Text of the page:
The Red Rocks Music Festival continues Sept. 30 at 7 p.m. at the Sedona Creative Life Center with a special program featuring Met Opera star tenor soloist Gerhard Siegel, with pianist Gabriel Dobner, James Madison University piano professor, Virginia.
“The Great Romantics of German Lieder” will feature works by Hugo Wolf, Richard Strauss and Gustav Mahler.
Dobner has recorded for Ottavo, MDG and Hänssler Klassik Profil. His debut recording for MDG, featuring songs by Liszt, Dvorák and Mahler with mezzo-soprano Cornelia Kallisch, won praise from BBC Music Magazine, Fono Forum and West German Radio Cologne, referring to Dobner as a “master among Lieder pianists”. .” Dobner’s first recording with Metropolitan Opera tenor Gerhard Siegel was released in fall 2015 through Haenssler Klassik Profil, a program featuring songs by Richard Strauss, Arnold Schoenberg and Kurt Hessenberg.
The Duo released a second recording in the fall of 2019, also on the Haenssler label with songs by Richard Strauss and Richard Wagner. Dobner also made numerous recordings for radio broadcasts, including those of St. Paul Sunday, Bavarian Radio, Southwest German Radio, Middle German Radio, and Chubo-Nippon Broadcasting Company in Japan.
1993 marked the beginning of Dobner’s nine-year life in Germany, after he received a German University Exchange Scholarship (DAAD) to study Lied in accompaniment in Munich with Helmut Deutsch. The following year, he won the special prize for collaborative pianist at the international Hans Pfitzner Lieder competition held in Munich.
While living in Augsburg, Dobner quickly established himself as a sought-after Lieder pianist, performing regularly with notable singers such as Cornelia Kallisch, Gerhard Siegel, René Kollo, Christiane Oelze, Alexandra Petersamer and Kevin McMillan, among others. . These musical collaborations have led to performances in many major concert halls around the world, including the United States, Europe, Japan and South Korea.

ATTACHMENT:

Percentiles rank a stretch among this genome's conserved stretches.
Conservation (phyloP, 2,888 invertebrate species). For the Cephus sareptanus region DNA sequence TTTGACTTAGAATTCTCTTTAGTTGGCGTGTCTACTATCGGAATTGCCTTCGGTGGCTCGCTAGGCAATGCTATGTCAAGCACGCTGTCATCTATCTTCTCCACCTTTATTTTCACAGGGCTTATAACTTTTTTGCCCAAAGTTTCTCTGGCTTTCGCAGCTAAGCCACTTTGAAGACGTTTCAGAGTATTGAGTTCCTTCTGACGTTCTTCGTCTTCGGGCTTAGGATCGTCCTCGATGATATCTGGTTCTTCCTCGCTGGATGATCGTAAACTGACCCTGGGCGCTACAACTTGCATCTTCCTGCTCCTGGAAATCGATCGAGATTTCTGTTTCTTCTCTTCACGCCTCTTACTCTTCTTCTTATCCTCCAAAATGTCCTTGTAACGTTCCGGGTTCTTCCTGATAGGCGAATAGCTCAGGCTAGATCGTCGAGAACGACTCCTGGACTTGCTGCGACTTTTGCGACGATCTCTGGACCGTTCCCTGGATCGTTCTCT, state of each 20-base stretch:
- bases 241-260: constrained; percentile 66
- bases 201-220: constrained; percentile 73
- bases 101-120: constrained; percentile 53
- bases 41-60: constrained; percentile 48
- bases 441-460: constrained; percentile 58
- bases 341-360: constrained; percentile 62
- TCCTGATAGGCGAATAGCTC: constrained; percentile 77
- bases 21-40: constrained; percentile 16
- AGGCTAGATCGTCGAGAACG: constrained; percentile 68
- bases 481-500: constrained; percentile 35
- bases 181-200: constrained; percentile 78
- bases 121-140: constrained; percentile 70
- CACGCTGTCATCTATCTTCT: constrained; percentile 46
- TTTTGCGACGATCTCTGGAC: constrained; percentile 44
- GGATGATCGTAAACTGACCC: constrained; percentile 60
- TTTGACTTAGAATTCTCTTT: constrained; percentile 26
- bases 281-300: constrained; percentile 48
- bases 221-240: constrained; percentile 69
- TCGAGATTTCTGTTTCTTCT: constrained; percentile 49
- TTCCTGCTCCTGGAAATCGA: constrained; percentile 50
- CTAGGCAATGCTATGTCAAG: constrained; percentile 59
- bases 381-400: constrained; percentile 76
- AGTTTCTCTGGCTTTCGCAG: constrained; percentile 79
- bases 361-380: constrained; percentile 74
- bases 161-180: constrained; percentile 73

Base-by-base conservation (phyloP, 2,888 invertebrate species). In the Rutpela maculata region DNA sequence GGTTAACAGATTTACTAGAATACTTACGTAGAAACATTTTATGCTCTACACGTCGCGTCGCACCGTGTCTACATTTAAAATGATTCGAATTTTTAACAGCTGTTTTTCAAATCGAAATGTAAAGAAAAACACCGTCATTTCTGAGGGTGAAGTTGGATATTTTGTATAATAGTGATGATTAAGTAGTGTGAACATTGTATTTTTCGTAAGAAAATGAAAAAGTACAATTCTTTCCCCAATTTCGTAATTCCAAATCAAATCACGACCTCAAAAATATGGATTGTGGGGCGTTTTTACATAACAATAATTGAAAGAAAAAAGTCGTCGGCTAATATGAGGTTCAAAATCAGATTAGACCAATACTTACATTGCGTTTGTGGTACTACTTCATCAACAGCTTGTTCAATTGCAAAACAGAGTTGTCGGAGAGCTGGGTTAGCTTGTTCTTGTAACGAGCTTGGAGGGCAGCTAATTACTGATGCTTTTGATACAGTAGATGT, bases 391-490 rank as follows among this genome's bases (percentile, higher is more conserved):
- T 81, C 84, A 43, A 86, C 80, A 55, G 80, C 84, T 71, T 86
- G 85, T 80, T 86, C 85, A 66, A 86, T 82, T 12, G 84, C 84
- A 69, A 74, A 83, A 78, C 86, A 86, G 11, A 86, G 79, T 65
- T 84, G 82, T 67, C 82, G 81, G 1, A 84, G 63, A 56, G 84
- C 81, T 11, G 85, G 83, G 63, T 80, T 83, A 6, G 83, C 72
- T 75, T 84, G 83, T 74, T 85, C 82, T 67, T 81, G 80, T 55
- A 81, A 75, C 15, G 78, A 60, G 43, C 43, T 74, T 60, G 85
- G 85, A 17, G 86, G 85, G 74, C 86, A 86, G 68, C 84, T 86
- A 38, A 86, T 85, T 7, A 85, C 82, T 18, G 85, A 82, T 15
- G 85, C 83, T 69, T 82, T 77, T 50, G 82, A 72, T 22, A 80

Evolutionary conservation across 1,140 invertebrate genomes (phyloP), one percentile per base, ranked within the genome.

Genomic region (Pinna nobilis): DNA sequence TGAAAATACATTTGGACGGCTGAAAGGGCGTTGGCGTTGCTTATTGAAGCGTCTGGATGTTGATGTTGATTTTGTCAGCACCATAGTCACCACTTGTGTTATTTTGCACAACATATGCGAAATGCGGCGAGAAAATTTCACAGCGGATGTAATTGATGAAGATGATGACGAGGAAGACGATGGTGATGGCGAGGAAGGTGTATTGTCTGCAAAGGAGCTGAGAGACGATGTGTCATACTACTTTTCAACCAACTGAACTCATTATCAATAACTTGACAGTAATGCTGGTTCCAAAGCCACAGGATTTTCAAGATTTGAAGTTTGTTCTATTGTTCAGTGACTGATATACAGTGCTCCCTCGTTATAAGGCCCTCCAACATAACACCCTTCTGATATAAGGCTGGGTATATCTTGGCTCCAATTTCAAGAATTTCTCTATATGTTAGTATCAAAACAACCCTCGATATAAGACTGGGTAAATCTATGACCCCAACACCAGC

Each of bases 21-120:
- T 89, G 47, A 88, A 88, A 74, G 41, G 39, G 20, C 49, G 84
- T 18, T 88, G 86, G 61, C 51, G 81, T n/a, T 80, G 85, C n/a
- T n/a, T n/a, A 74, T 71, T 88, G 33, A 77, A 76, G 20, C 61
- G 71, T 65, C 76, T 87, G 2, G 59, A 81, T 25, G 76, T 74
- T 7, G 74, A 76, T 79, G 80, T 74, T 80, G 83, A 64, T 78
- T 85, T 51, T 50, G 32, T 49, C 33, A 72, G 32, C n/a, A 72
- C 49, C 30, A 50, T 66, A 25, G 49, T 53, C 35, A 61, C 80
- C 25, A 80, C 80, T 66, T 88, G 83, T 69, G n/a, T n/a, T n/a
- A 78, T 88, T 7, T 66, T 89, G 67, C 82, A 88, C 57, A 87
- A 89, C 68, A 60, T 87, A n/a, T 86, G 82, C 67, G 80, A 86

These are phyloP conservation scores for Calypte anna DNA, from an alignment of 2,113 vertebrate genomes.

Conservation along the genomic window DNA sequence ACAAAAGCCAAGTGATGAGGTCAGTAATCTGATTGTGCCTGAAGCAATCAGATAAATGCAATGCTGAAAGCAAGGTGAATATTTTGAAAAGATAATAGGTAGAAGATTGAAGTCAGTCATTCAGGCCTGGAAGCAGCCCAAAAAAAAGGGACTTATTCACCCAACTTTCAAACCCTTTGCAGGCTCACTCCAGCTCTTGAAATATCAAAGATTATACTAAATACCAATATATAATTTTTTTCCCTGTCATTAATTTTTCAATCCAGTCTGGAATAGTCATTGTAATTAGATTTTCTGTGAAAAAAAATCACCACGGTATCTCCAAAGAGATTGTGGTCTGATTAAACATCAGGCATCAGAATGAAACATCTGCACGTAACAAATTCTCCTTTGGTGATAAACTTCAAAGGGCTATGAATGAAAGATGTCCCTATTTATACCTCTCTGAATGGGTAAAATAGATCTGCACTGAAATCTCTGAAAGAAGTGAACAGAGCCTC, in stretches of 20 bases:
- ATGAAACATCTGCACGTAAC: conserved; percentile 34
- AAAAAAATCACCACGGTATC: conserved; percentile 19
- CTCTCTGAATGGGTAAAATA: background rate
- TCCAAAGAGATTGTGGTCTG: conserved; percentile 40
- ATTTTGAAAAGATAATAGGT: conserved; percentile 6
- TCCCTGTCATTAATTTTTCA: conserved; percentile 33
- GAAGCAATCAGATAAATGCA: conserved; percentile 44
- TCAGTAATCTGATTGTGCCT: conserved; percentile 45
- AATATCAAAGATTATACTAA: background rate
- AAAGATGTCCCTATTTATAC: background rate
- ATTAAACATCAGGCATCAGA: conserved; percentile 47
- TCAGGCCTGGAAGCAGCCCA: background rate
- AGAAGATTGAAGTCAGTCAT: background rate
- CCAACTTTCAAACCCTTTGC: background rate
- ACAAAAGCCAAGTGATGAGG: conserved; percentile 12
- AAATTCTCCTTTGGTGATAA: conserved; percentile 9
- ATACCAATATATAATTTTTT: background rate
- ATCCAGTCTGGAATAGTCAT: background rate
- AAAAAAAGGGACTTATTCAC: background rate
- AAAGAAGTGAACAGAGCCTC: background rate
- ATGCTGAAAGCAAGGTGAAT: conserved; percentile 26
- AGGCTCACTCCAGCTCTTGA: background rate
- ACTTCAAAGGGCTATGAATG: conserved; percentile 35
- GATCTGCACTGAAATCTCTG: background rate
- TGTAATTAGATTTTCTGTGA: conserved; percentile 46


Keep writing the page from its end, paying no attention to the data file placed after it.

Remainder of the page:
German tenor Gerhard Siegel began his musical career as an instrumentalist and composer. After completing his vocal training with Liselotte Becker-Egner at the Augsburg Conservatory, he became a member of the Stadttheater Trier ensemble. Here, the stage version of Heinrich Heine’s “Deutschland – ein Wintermärchen”, for which he composed the music, had its world premiere.
In 1995 Gerhard Siegel won the international Hans Gabor Belvedere singing competition in Vienna. After an engagement as a dramatic and lyrical tenor at the Anhaltisches Theater Dessau and guest performances in Germany, Bulgaria, Holland and Spain, he was engaged in Augsburg in 1997. In 1998 he made his debut at the Bavarian State Opera from Munich.
From 1999 to 2006 he was under contract at the Nuremberg Theater, where he was mainly able to expand his repertoire in the field of dramatic and heroic tenor. He sang Parsifal, Bacchus, Herod, Florestan, Laca (“Jenufa”) and Sergej (“Lady Macbeth of the Mtsensk district”), but also Mephistopheles (“Doctor Faust” by Busoni), Tom Rakewell and Alfredo. He was particularly acclaimed for his debut as Stolzing (“Meistersinger”) and in the title role of “Siegfried”.
As a freelance singer since 2006, Gerhard Siegel has made guest appearances as Max in the new production of Weber’s “Freischütz” at the Comic Opera Berlin, in Hindemith’s “Nusch-Nuschi” conducted by Gerd Albrecht and as Max in “Jonny spielt auf” in Cologne, as Florestan at the Granada Festival, as Weill’s “Protagonist” at the Bregenz Festival, as Herod at the Montpellier Opera and the Vienna State Opera, in Hauptmann (“Wozzeck”) at the Teatro Real Madrid, at the Opéra Bastille in Paris, at Covent Garden London and at the Met New York, in “Traumgörge” by Zemlinsky at the Deutschen Oper Berlin and in Sellem in “The Rake’s Progress” at the Theater an der Wien, “Lulu” in Geneva and Madrid, Schuiskij in “Boris Godunow“ in Munich.
Today, a central role in his repertoire is mime in “Rheingold” and “Siegfried”. He sang the role in his debuts at the Metropolitan Opera in New York, at the Bayreuth Festival and at Covent Garden in London, in the “Ring” directed by Jeffrey Tate at the Cologne Opera, as well as at Covent Garden in London and under Jun Markel in Tokyo.